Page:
In regard to the histologic studies, authors disagree about the best quantitative morphometric parameter to evaluate nerve regeneration. According to Hubbard31 and Vasconcelos and Gay-Escoda,32 the total axon number is the most important criterion. For Miyamoto,33 axonal density is the most important variable. Meanwhile, Donovan,34 Duncan,35 Fernand and Young,36 and Williams and Wendell-Smith37 defend that nerve fiber diameter is the most reliable parameter to compare experimental groups and individuals in the same experimental group. May and Schaitkin support that both axonal diameter and the width and length of the myelin sheath are the most relevant factors regarding histologic nerve recovery.38

According to Harrison,39 the analysis of morphometric characteristics of myelinic fibers can be accomplished with software, simplifying counting and also yielding precise and reliable results. Furthermore, it is unnecessary to evaluate the morphometric characteristics of the entire nerve, because the results obtained in 6% of the total area are as precise as those of the whole area of myelinic fibers of a nerve.40 41

In this study, the partial area analyzed (9,000 µm2) represents almost 90% of the total area of the mandibular branch of the facial nerve of Wistar rats.19 The morphometric histologic data (total axon number, axonal density, and medium axonal diameter in a partial area of 9,000 µm2) were analyzed by two independent and blind examiners, using the SigmaScan Pro 5.0 software (SPSS Science), and the final data represent the medium value of that obtained from the two examiners. The fibers that had centers out of the microscope's field were excluded to avoid the edge effect and any possible resultant sampling errors.42 43

Mattox and Felix described that normal mandibular branches of the facial nerve of Wistar rats contain between three and five fascicles.2 Our results show that the number of fascicles varied between two and three, up to their insertion in the lower lip muscle. However, the results obtained in the quantitative and qualitative histologic studies (number of axons, axonal density, and diameter) of the P and D segments were similar to those described by Mattox and Felix,2 Costa et al,19 30 and Salomone et al,44 indicating that the mandibular branch of the facial nerve of Wistar rats varies very little between sides and animals, besides being more similar to the human facial nerve when compared with the facial nerve trunk, qualifying as an adequate model for the study of facial nerve regeneration.

On the other hand, according to Ochi et al,45 the results obtained with histologic methods of neural regeneration, despite being qualitative, quantitative, or both, must be analyzed with caution, because the increase in the size or quantity of axons may not correspond to functional improvement. Regarding this, the authors note that species with many myelinated small axons or few myelinated large axons behave similarly during regeneration. Grosheva et al are even more extreme, claiming that axonal quantity, density, and diameter have no importance if axonal growth is not directed toward the motor end plate.15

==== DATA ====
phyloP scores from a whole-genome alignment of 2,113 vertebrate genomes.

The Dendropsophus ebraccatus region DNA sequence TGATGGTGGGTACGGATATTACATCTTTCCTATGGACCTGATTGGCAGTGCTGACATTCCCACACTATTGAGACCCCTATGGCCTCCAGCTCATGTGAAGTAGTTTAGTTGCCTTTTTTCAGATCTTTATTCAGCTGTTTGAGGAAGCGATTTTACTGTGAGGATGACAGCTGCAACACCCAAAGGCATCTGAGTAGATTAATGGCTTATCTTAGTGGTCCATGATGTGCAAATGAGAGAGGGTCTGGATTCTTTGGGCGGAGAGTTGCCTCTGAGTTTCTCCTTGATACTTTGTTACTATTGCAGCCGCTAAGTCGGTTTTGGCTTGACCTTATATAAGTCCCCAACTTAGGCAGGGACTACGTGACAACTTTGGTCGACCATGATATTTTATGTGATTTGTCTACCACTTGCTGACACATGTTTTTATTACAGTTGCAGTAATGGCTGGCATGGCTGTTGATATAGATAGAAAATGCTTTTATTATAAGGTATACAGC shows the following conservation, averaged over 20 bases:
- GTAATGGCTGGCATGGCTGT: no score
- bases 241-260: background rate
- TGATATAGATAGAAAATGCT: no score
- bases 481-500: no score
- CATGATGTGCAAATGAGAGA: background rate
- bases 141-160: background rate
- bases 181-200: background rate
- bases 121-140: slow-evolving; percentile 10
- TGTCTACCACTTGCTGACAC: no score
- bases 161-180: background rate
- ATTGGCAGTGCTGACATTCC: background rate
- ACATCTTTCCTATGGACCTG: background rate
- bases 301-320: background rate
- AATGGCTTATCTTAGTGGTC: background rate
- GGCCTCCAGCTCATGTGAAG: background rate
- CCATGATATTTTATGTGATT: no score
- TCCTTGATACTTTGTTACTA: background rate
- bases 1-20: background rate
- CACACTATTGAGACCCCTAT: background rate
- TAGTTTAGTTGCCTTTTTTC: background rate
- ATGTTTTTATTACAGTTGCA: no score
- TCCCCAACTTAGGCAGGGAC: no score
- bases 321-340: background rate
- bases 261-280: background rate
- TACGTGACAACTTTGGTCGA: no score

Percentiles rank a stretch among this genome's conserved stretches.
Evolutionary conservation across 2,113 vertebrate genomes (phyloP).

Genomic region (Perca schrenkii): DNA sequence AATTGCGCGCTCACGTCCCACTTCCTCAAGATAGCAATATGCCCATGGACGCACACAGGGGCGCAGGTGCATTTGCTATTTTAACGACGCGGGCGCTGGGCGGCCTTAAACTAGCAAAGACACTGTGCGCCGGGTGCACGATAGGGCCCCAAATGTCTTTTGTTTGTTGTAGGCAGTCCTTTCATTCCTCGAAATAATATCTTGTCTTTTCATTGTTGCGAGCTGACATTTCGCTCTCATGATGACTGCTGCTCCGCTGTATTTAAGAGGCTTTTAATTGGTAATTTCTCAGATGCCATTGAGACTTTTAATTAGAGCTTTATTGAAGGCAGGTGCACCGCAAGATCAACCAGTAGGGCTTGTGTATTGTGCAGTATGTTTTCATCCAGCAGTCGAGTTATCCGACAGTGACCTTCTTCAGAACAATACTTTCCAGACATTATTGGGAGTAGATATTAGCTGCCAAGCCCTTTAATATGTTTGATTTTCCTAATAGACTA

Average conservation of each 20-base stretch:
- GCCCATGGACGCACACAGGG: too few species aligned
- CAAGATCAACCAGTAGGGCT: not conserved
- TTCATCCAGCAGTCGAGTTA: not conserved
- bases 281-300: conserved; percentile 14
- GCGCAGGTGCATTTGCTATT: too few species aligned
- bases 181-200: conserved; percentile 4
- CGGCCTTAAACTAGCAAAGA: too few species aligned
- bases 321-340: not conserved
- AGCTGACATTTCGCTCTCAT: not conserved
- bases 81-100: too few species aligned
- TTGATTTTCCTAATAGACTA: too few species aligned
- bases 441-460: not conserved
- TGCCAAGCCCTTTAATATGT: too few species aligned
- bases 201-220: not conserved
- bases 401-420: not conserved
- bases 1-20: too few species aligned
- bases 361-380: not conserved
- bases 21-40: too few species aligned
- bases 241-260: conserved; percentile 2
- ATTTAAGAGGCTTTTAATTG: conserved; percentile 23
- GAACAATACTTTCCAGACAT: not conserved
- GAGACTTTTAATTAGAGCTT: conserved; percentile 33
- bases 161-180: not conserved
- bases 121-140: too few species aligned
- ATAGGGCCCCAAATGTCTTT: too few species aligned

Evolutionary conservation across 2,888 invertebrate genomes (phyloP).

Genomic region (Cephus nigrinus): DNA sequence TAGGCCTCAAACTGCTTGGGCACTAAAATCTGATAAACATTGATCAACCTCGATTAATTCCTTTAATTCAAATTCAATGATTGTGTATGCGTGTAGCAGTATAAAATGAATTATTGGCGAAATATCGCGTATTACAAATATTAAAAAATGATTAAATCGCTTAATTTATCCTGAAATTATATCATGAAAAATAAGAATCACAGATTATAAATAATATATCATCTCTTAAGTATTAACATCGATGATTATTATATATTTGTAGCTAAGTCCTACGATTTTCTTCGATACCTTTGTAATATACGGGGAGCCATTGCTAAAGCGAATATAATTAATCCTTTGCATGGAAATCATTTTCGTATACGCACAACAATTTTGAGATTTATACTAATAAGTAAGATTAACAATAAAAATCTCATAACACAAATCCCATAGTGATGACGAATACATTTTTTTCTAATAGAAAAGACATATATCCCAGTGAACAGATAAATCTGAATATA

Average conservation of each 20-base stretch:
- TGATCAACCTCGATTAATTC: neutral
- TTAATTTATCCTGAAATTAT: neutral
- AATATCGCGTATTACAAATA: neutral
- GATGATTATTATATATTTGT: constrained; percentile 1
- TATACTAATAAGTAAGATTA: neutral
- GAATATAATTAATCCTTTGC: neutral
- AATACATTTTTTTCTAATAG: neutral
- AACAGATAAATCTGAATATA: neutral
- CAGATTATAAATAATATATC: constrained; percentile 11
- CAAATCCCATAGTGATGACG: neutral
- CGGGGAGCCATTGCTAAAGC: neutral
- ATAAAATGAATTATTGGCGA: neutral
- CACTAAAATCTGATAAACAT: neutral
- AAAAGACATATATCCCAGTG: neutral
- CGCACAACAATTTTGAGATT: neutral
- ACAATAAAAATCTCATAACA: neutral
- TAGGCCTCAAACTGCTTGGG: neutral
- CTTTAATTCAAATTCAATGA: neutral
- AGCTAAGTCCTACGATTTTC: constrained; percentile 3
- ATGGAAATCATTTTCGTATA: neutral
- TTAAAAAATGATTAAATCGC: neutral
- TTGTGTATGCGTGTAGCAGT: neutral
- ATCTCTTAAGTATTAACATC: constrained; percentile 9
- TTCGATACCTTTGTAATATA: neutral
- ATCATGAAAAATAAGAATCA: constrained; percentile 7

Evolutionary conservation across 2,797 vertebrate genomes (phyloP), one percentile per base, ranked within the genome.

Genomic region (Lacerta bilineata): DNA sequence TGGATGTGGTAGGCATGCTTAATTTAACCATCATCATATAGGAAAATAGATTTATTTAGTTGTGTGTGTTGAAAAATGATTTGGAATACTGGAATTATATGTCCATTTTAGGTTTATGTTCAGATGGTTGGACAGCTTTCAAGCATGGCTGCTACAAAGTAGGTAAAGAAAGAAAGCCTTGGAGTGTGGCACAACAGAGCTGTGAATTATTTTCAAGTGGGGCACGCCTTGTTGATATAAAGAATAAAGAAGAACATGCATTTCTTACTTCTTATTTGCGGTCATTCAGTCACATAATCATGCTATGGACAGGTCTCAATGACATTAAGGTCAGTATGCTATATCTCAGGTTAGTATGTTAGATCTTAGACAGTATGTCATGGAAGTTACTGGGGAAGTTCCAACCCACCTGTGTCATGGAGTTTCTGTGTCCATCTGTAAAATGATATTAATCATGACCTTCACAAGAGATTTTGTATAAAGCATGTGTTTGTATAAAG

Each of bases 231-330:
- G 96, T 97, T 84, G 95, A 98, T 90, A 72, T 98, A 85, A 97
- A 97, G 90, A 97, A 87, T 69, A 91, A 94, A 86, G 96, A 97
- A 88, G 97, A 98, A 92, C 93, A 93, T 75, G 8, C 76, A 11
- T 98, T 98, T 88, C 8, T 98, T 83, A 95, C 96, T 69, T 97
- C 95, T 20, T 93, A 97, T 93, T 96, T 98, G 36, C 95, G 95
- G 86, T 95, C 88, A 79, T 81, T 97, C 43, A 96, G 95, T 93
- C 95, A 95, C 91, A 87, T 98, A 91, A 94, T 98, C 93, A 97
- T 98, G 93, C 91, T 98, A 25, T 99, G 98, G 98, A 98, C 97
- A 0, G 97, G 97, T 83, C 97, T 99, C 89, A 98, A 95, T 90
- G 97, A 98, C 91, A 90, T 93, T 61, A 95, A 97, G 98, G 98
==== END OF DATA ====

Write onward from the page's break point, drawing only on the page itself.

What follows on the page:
With histologic (qualitative and quantitative) and functional (nerve conduction studies) standardization of the mandibular branch of the facial nerve of rats, we obtained a novel experimental model, which is objective, easy, and highly reproducible, for future facial nerve regeneration studies.


1. Barrs DM. Facial nerve trauma: optimal timing for repair. Laryngoscope 1991;101(8):835-848
2. Mattox DE, Felix H. Surgical anatomy of the rat facial nerve. Am J Otol 1987;8(1):43-47
3. Bento RF. Contribuição para o estudo da anastomose do nervo facial. Comparação entre o adesivo tecidual fibrínico e a sutura epineural. Estudo em gatos. São Paulo, Brazil: Faculdade de Medicina, Universidade de São Paulo; 1988
4. Costa HJZR. Estudo experimental sobre a regeneração pós-traumática do nervo facial em coelhos. São Paulo, Brazil: Faculdade de Ciências Médicas da Santa Casa de São Paulo; 2003
5. Salomone R, Costa HJZR, Rodrigues JR, Reis e Silva SM, Ovando PC, Bento RF. Assessment of a neurophysiological model of the mandibular branch of the facial nerve in rats by electromyography. Ann Otol Rhinol Laryngol 2012;121(3):179-184
6. Dezawa M, Takahashi I, Esaki M, Takano M, Sawada H. Sciatic nerve regeneration in rats induced by transplantation of in vitro differentiated bone-marrow stromal cells. Eur J Neurosci 2001;14(11): 1771-1776
7. Seckel BR, Chiu TH, Nyilas E, Sidman RL. Nerve regeneration through synthetic biodegradable nerve guides: regulation by the target organ. Plast Reconstr Surg 1984;74(2):173-181
8. Borin A, Toledo RN, Faria SD, Testa JR, Cruz OL. Behavioral and histologic experimentalmodel of facial nerve regeneration in rats. Braz J Otorhinolaryngol 2006;72(6):775-784
9. Donaldson HH. The rat: Data and reference tables for the albino rat (Mus norvegius albinus) and the norway rat (Mus norvegius). J Comp Neuro 1912;22:71-72
10. Aldskogius H, Barron KD, Regal R. Axon reaction in dorsal motor vagal and hypoglossal neurons of the adult rat. Light microscopy and RNA-cytochemistry. J Comp Neurol 1980;193(1):165-177